4. Accordingly, IT IS ORDERED, That Pacific shall initiate appropriate measures to eliminate customer confusion regarding how the applicable rate period is determined.
5. IT IS FURTHER ORDERED, That Pacific shall, within 30 days from the release date hereof, advise the Commission in writing as to the specific steps it proposes to take to comply with our order herein and shall thereafter achieve such compliance in the form and manner required by the Chief, Common Carrier Bureau.
FEDERAL COMMUNICATIONS COMMISSION, VINCENT J. MULLINS, Secretary.
CONCURRING STATEMENT OF COMMISSIONER NICHOLAS JOHNSON
As the phone company spends millions of our dollars in advertising to tell us, it costs less to make long distance calls after 5:00 P.M. It costs less still to call after midnight. Not, however, as it turned out for Charles Spencer Williams.
Mr. Williams spoke by long distance from 12:00 to 12:50 A.M. one morning, but was shocked to find himself billed at the pre-midnight rate -- $7.20 more than the after midnight rate. This came about because Mr. Williams -- whether through carelessness, a faulty timepiece, or a desire to create a test case is not clear -- began speaking at 11:59 P.M.
[*632] Administrative necessity requires some easily applicable rule for dealing with this situation. One-half of the cost of long distance calls actually represents the costs of billing people for calls -- a good argument for the flat-rate national telephone service. If the phone company also got into computing the proportionate rates for each call, based on when it began and ended, no one would gain but the computer manufacturers and operators who would have a few million more computations to make.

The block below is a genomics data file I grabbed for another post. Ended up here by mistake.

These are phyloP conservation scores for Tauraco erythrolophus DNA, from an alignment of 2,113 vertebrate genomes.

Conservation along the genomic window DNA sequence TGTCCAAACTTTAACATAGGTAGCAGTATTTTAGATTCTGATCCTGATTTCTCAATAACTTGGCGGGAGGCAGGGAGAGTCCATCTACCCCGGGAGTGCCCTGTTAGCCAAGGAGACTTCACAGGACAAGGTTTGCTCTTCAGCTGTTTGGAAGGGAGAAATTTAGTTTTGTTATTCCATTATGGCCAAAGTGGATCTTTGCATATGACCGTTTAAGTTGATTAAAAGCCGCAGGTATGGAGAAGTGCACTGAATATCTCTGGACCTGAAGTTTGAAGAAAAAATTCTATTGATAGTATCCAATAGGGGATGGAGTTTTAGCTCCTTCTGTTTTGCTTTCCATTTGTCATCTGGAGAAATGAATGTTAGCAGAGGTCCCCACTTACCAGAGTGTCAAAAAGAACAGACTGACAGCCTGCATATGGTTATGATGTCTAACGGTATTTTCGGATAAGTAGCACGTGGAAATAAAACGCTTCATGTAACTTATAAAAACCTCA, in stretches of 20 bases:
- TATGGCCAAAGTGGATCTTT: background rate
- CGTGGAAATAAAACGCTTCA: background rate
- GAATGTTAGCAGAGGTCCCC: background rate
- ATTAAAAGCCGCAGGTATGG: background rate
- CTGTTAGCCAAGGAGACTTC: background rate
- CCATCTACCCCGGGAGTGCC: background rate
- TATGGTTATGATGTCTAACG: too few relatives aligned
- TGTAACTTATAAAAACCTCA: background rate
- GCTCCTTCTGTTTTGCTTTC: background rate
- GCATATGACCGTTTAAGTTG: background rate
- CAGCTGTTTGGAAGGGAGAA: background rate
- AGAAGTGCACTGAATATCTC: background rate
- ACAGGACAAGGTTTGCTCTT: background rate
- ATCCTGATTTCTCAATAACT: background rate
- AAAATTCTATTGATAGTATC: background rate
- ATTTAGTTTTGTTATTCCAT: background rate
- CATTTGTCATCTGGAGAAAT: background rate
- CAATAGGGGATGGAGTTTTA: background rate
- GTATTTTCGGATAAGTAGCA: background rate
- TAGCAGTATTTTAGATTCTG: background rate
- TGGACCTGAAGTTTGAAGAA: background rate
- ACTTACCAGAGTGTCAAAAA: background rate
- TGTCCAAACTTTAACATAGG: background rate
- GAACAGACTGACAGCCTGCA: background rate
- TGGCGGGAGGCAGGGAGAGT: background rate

But the fact that the pertinent provisions of this tariff were not clearly announced to the public by Pacific Telephone is a serious defect, and the occasion for my merely concurring in the majority's opinion.
It seems to me truly incredible that Pacific Telephone has to be ordered by this Commission to "initiate appropriate measures to eliminate customer confusion regarding how the applicable rate period is determined" and equally incredible that such steps have not been taken by Pacific Telephone before now! Pacific Telephone has the statutory obligation to operate its common carrier business in the public interest, and yet Charles Spencer Williams -- and millions like him -- are unable to obtain basic rate period information which anyone would deem vital to the intelligent use of the telephone.
Even though today's action will not aid Mr. Williams in recovering his $7.20, it must be recognized that but for this $7.20 complaint, other Pacific Telephone customers would have been victims of an unannounced rate period computation practice. Hopefully today's decision will be adequate to insure that others will not be parted from their money needlessly without adequate notice from the local telephone monopoly. Under the circumstances, I can bring myself to no more than a reluctant concurrence in this result.